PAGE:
Liberty Broadcasting System

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The Liberty Broadcasting System was a U.S. radio network of the late 1940s and early 1950s founded by Gordon McLendon, which mainly broadcast live recreations of Major League Baseball games, by following the action via Western Union ticker reports. The sound effects were very realistic, and many listeners were not aware the broadcasters were not hearing the action live. At that time some major league teams and almost all minor league baseball clubs used recreations of their road games as an economy measure.

Availability[edit]

Founded in 1948, the network was mainly in Texas and the southwest but did have 9 affiliates in Oregon, an outlet in Los Angeles, Seattle, and as of Sept. 29, 1950, WHAV in Haverhill, Massachusetts. At one time, it had about 500 radio stations on the line, being second in size only to the Mutual Broadcasting System.

Major League Baseball[edit]

It carried various types of programs (for instance, late night band remotes were another feature carried by Liberty) but McLendon, known as the "Old Scotchman", and his daily ball game recreations off the Western Union ticker provided the big money maker. The recreations used himself and future sportscasting stars such as Lindsey Nelson and Jerry Doggett.

Interestingly, it was a live, not recreated, game that provided McLendon and Liberty with their greatest career moment. The Scotchman himself was behind the Liberty mic at the Polo Grounds in New York for the October 3, 1951 finale of the three-game National League play-off series between the New York Giants and Brooklyn Dodgers).

Radio was still the more popular nationwide medium then. With Russ Hodges' famous radio call limited to the Giants' network, McLendon's call is how most Americans heard the NL clincher, including Giant Bobby Thomson's ninth-inning three-run homer into the left-field stands to win it for New York. Excerpts of the McLendon broadcast were highlighted in the 2001 HBO documentary Shot Heard 'Round the World.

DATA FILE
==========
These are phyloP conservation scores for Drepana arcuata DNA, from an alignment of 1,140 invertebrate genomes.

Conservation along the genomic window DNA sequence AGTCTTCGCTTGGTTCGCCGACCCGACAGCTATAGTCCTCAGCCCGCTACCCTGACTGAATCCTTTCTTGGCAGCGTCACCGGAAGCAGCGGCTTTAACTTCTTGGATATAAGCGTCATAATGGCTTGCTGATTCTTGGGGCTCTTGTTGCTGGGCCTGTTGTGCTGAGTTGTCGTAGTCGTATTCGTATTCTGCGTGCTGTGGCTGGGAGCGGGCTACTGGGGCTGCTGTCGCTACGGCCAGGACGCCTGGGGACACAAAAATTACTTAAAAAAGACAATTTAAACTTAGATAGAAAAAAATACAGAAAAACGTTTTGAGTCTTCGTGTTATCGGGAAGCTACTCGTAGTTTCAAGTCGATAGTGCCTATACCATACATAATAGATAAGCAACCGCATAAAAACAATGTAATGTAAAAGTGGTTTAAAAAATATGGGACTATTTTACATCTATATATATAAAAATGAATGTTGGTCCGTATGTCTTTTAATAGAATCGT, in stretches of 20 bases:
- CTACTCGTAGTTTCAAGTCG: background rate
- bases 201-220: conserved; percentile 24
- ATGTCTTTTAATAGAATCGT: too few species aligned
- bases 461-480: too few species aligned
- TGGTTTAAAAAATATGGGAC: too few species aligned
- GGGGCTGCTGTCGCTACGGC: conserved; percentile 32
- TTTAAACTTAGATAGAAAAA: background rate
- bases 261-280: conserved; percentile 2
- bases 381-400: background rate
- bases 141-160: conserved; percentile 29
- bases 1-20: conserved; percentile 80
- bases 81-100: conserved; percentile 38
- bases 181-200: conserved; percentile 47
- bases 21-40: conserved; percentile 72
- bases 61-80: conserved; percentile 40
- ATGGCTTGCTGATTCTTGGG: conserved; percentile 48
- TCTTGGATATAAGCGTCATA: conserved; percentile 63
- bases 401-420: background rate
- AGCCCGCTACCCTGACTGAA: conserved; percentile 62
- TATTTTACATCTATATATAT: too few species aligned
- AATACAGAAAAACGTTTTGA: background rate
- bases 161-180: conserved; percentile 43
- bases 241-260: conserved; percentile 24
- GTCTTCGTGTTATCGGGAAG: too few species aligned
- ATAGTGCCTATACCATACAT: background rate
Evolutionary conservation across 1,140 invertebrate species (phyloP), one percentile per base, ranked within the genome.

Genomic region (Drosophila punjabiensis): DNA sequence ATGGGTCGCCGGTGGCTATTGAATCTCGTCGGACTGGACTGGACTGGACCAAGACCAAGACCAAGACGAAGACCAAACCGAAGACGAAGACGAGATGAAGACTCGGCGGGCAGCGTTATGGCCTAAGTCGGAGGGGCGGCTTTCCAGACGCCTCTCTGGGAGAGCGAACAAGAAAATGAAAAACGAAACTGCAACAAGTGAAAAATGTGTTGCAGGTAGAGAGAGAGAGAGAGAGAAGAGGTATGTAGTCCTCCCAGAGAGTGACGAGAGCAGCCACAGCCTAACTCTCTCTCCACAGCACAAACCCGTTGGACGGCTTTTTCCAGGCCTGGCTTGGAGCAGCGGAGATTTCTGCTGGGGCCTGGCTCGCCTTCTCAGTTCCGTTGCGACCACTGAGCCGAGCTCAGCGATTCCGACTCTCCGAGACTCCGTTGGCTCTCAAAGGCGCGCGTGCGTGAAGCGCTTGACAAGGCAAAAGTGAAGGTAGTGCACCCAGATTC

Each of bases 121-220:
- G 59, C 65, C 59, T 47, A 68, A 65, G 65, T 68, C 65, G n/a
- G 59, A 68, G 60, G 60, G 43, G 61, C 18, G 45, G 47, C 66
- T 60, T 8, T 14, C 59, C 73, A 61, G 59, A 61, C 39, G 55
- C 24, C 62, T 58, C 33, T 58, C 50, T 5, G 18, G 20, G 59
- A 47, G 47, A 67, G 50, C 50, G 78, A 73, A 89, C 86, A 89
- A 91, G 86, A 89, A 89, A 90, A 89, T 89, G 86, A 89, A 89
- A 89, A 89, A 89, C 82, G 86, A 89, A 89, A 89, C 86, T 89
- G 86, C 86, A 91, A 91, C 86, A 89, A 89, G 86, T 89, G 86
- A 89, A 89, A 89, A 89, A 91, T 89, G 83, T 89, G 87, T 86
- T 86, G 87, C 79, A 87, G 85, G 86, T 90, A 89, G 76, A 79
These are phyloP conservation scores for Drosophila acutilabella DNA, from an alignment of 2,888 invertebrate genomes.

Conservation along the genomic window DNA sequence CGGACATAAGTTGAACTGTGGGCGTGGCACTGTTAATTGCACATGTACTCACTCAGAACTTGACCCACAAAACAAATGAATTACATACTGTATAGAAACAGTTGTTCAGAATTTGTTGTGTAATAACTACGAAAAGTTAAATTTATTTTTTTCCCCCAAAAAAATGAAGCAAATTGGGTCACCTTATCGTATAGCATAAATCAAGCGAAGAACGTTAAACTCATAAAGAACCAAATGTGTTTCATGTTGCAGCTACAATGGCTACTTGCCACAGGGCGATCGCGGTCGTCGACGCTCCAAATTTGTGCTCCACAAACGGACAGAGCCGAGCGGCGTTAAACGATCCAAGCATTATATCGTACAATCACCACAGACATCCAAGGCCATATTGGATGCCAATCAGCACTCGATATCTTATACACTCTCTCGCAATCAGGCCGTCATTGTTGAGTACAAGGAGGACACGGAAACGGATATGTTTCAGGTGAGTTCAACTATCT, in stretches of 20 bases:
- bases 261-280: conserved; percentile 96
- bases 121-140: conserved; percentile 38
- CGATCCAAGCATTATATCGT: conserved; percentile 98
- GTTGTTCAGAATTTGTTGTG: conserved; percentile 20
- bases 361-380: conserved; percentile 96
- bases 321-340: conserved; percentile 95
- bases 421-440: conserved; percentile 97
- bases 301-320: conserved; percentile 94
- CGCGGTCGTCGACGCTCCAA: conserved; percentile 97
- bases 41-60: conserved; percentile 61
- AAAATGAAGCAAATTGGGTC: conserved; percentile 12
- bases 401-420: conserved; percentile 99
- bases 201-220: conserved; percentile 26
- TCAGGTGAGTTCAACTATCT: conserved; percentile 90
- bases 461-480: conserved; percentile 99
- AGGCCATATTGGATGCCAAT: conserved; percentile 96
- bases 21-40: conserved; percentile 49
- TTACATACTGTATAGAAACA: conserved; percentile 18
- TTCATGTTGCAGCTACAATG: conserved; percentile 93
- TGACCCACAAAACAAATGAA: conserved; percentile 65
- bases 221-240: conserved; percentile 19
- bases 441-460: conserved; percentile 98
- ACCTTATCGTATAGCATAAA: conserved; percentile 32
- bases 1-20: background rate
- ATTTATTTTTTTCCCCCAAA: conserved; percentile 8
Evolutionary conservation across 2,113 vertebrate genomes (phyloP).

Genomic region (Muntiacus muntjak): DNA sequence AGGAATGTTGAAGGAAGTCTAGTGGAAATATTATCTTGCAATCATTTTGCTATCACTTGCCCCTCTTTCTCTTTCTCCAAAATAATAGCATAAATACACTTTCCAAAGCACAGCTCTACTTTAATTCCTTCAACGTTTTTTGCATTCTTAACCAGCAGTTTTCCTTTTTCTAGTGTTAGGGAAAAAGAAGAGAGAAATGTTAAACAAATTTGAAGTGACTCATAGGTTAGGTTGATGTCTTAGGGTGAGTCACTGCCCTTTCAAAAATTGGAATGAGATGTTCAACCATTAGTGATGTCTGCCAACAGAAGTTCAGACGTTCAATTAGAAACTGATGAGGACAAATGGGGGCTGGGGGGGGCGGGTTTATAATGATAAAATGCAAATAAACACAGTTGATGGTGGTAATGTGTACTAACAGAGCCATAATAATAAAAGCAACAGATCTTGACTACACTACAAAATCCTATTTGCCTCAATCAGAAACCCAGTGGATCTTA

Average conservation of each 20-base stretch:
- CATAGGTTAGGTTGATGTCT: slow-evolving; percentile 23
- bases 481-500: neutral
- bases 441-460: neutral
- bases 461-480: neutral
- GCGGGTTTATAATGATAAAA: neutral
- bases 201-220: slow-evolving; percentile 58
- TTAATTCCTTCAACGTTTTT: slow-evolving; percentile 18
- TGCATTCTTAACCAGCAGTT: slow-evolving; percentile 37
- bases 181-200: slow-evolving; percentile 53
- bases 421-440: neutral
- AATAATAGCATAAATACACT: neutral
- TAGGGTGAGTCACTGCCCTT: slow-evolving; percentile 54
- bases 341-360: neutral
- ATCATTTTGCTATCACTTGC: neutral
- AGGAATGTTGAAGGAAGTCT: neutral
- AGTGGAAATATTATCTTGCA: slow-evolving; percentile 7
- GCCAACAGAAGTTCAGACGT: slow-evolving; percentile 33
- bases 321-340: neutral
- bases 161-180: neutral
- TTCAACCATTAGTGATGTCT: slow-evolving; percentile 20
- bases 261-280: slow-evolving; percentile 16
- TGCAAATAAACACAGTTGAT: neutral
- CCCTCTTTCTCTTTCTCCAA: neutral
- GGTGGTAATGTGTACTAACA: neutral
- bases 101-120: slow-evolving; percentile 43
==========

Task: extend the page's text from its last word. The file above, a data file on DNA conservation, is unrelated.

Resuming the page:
Rights fees[edit]

According to Time magazine articles of the era, McLendon only paid Major League Baseball $1,000.00 per year for the rights to broadcast the games, but in 1951, the leagues raised the price to $250,000.00 per year, and prohibited broadcasts in any city which had a minor league franchise and in the northeastern and midwestern United States.[1]

Liberty baseball commentators[edit]

Demise[edit]

Sports were the lifeblood of the Liberty Broadcasting System. Restrictions on Major League Baseball broadcasts in minor league franchise areas, as well as bans on National Football League broadcasts within a 75-mile range of league cities, were the one-two blow which ended the network. Since the baseball games were a major draw for both listeners and affiliates, the blackout was a disaster for the fledgling company, which had only posted modest profits during its first few years of operation. More than 100 stations left the network, and, faced with mounting debts, on May 16, 1952, the network ceased broadcasting.

Liberty Broadcasting System today[edit]

In the mid-2000s, a Spokane, Washington-based broadcaster, the Mutual Broadcasting System (not related to the former network), began using the Mutual and Liberty names on its two stations, KTRW AM 970 Spokane; and KTAC FM 93.9 Ephrata, Washington. These stations have no connections with the original network, but presents adult standards, nostalgia, and some Christian programming, using these names as part of the nostalgia-style branding.

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